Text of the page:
The clinical presentation of overactive bladder (OAB) in children is similar to that in adults. The clinical features include urgency, urinary frequency, urinary urge incontinence, and nocturia or nocturnal enuresis.
Voiding cystourethrography (VCUG) is indicated in children with a history of a febrile UTI or recurrent UTIs, depending on age, to rule out vesicoureteral reflux.
Frequency/Volume Chart or Bladder Diary
A frequency/volume chart or bladder diary is helpful in the evaluation of pediatric OAB symptoms. Ideally, these charts should encompass a 3-day period. This will allow assessment of the child’s functional bladder capacity.
A uroflow study is also helpful in the assessment of OAB symptoms and is performed by having the child void into a specialized collection device
Postvoid Residual Volume Study
Postvoid residual volume determination is useful in ruling out dysfunctional voiding as a source of symptoms. In children, except in small infants, the bladder completely empties during each micturition.
Initial management of overactive bladder (OAB) involves a behavioral and cognitive approach. The child and caregiver must be educated on normal bladder and sphincter function. Pharmacologic treatment is initiated if behavioral therapy fails or symptoms are severe. Medical comorbidities should be treated. Surgical treatment may be considered if behavioral therapy and pharmacologic therapy fail.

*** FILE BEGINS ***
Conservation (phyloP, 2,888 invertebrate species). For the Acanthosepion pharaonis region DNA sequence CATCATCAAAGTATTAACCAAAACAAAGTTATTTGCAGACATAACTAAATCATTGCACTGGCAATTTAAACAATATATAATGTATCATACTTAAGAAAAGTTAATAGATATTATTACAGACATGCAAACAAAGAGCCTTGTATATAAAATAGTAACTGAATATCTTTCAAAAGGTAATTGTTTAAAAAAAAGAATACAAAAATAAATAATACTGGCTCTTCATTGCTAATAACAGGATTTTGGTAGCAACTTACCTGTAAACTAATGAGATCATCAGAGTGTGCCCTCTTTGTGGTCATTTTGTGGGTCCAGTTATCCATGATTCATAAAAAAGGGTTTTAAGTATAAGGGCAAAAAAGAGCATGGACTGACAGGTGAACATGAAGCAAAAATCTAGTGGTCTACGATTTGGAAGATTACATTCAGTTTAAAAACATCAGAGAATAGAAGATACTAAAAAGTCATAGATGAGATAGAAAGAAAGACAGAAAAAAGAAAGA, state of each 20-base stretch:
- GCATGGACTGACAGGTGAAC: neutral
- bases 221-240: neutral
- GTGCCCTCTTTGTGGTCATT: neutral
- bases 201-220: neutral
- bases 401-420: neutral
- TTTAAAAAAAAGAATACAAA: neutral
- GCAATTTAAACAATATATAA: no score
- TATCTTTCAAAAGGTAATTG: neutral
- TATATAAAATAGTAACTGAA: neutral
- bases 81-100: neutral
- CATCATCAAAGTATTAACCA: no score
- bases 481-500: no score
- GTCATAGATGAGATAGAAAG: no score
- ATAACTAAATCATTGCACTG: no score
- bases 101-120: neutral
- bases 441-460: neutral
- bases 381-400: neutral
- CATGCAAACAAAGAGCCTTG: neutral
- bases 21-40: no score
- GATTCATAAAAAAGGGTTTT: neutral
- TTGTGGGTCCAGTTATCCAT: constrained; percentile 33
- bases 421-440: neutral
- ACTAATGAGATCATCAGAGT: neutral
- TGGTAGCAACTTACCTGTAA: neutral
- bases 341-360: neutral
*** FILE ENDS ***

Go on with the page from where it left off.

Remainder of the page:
As with adults, older children often institute various coping strategies, including defensive voiding, toilet mapping, and restriction of fluid intake. Thus, the management of OAB must consider not only the detrusor overactivity but also the responses to it.The volume and types of fluids should be assessed and modifications made to encourage normal fluid intake as well as avoidance of potential bladder irritants and diuretics such as caffeine.
Tips for Trouble-Free Toilet Training for kids
When you think it’s time, offer these tips for getting kids trained:
- Look for signs of readiness. These include showing interest in the potty or toilet; staying dry during naps or for several hours during the day; being able to follow simple directions; being able to pull down their own pants; and using words, posture or facial expressions that indicate they have to go.
- Make a small potty available in the bathroom. Try doing practice runs when you think your toddler might need to go by having him sit or stand in front of the potty for a few minutes several times a day. Most likely, your toddler won’t actually go. But it can help him recognize the urge to go and associate the potty with it.
- If your child resists, don’t sweat it. Setting up a battle of wills will only make the process unnecessarily difficult for mom and dad. Back off for a few weeks, then try again.
- While potty training, avoid asking: “Do you have to go to the potty?” You’re almost guaranteed your child will tell you “no.”
If a child is 4 or 5 and still not staying dry during the day, or if you suspect a physical cause, discuss it with your Pediatric Urologist.